(From Alice) Robin was so wonderful to send a review for “Something Wicked,” especially since I’ve fallen behind. Thanks to her, we’re caught up! So, enjoy a different yet great POV on this season one episode.
“Something Wicked” is Something Wickedly Good
Just watched “Something Wicked” on TNT, the shtriga episode. I had forgotten how wonderful it was.
When Dean requests two queens as he’s checking into the 4200 Hotel, Michael, all of 11 years old if he’s a day, snarkily says, “Sure you do.”
This is also the first flashback ep, where we see Dean sacrificing the last bowl of Lucky Charms for Sam, who gives him puppy dog eyes because he doesn’t want Spaghettios for dinner. Sam adorably offers Dean the prize at the bottom of the box. Does the scene, filmed in sepia tones, still make me tear up? It sure does.
It hurts to watch John leaving freckle-faced ten-year-old Dean alone in a dreary motel room with six-year-old Sam, nothing to do but watch TV after being given a million orders, the biggest, of course: protect Sam. Dean grows bored and leaves the room after Sam ia safely asleep to play a few video games. The shtriga attacks Sam just as Dean returns home, but a nervous Dean doesn’t dare shoot the shtriga while it’s feeding on his brother; what if he misses and kills Sam? John arrives home, shooting wildly at the creature, furious at Dean for not following orders. The look he gives Dean while cradling Sam in his arms after staving off the shtriga stays in Dean’s guilty mind and psyche for 17 years, so when the time comes around again, John again tasks him with killing the shtriga, and this time, Dean isn’t going to screw up!
Ironic how angry Sam is that Dean wants to use Michael as bait when we know there is going to come a time down the road when SAM will want to do the same with others.
Michael is a very brave kid, much like Dean, and I like him very much. At first, he doesn’t believe Dean when told about the creature that put his brother and several of the other town’s kids in the hospital, but after thinking it over, Michael remembers Dean telling him that he, too, is a big brother who would do anything for his little brother. Seeing Michael with his little bro brought back heart-breaking memories for Dean and made the episode so special for me.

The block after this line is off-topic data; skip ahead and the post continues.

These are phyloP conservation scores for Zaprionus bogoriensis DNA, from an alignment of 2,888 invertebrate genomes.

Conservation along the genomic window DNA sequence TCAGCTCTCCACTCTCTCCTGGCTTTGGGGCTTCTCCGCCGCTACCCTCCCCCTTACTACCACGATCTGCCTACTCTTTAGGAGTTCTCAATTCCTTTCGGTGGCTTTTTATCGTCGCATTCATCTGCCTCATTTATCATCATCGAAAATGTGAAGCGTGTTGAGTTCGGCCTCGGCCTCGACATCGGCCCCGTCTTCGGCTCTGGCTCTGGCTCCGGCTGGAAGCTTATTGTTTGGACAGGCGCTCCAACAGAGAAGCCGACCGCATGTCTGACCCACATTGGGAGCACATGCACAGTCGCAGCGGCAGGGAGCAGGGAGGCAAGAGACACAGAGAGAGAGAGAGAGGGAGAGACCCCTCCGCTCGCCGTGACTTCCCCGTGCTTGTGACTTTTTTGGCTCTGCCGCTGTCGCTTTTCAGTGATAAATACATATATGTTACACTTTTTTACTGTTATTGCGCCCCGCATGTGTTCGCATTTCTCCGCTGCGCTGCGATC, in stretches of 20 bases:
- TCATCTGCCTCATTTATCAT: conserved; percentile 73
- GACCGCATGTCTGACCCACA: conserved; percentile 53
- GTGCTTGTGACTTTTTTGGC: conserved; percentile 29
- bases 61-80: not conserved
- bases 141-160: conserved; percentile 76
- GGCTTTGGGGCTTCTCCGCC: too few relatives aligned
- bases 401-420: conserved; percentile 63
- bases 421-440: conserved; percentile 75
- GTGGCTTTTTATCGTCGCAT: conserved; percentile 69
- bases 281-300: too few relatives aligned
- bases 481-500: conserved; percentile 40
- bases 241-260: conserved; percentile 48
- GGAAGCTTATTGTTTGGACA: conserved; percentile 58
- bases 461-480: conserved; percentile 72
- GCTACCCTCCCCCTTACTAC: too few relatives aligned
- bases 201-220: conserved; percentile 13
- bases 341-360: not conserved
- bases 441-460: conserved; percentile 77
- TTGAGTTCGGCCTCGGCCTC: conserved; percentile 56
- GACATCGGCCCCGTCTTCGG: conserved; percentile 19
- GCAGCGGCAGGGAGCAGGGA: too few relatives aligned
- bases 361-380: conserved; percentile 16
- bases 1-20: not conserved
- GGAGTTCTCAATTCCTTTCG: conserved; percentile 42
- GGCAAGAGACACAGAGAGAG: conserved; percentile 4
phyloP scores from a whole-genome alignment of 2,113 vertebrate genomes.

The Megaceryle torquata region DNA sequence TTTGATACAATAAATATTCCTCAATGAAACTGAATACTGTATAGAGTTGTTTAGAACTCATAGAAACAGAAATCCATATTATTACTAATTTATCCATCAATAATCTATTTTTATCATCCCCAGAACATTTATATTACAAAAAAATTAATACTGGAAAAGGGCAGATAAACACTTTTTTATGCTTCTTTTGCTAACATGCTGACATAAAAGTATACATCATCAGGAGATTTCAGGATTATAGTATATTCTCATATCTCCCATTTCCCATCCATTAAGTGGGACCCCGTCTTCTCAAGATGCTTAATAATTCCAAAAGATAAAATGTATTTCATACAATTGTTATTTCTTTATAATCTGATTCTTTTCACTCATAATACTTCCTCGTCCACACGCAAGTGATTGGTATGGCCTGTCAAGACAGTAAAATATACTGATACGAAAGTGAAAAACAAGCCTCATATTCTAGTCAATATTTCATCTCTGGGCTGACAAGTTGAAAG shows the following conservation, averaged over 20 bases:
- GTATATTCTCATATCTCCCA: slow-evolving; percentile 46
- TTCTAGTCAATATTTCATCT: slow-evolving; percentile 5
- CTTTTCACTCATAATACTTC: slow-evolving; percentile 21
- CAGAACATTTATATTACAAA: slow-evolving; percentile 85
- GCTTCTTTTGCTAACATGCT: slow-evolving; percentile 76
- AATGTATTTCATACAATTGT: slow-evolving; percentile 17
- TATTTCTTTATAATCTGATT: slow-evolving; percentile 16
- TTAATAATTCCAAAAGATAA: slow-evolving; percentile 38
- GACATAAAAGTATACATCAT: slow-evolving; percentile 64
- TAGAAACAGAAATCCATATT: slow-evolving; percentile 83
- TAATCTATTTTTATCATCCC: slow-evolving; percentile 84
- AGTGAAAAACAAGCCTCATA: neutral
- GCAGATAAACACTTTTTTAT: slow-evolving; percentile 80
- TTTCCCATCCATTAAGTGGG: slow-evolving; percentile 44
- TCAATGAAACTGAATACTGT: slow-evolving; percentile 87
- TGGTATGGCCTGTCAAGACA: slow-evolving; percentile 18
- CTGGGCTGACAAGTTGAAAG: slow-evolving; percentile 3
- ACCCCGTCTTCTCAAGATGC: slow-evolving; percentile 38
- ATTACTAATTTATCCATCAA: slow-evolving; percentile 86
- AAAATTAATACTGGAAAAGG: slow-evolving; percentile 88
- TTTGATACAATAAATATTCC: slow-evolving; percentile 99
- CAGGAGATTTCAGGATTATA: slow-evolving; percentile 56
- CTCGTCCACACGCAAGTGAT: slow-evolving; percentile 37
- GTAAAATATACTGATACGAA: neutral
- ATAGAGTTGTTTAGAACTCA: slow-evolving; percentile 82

Sam apologizes to Dean for all the crap he’s given him for following Dad’s ordersâ€”he gets it now. “Kill me now,” says Dean, which is funny on the surface, but much appreciated by the elder brother who HAS often had to put up with Sam accusing him of being John’s puppet.
As it turns out, the trap Michael, Dean and Sam set up for the shtriga, who turns out to be the doctor heading up all the children’s cases, backfires. The shtriga attacks Michael, but Sam and Dean aren’t able to shoot him with the consecrated iron rounds while he is feeding from the boy. The shtriga, only momentarily stunned, sends both Sam and Dean flying, temporarily losing their weapons, and immediately leaps on Sam, sucking his life essence from him as if trying to finish what it started 17 years ago. Dean interrupts the creature while feeding and shoots it directly in the forehead, killing it, saving not just the lives of children currently hospitalized, but future victims as well.
As the brothers are leaving, Sam tells Dean he’s sorry Michael now knows about the creatures that lurk the darkness and wishes his innocence could have been preserved. Dean, probably remembering the little boy who offered him the prize from the Lucky Charms box, says he wishes the same about SAM’S innocence, too. It’s a poignant moment for me, especially looking ahead, because it’s so mild in comparison to what is going to come their way.
The shtriga was a scary creature, mostly when it was nothing more than a spooky, shadowy hand opening children’s bedroom windows. When it was holding Sam’s mouth open with a hand made of nothing but bone, I got a chill down my vertebrae, top to bottom.
I felt we learned much about the sad, dreary life the Winchester brothers suffered on the road with John and what unreasonable demands he made on Dean. “Something Wicked” made it appear that he placed way too much on Dean’s shoulders at far too early an age, not allowing him to have a childhood at all. Dean gave Sam whatever he wanted, even if he wanted it himself, seemingly without resentment.
It’s obvious that the brother’s love for each other has carried over into their adult lives, and that’s one of the reasons this show is as popular as it is. “Something Wicked” is one of those episodes that highlights their growing relationship and reveals to us how it came to be, both in spite of, and because of their father.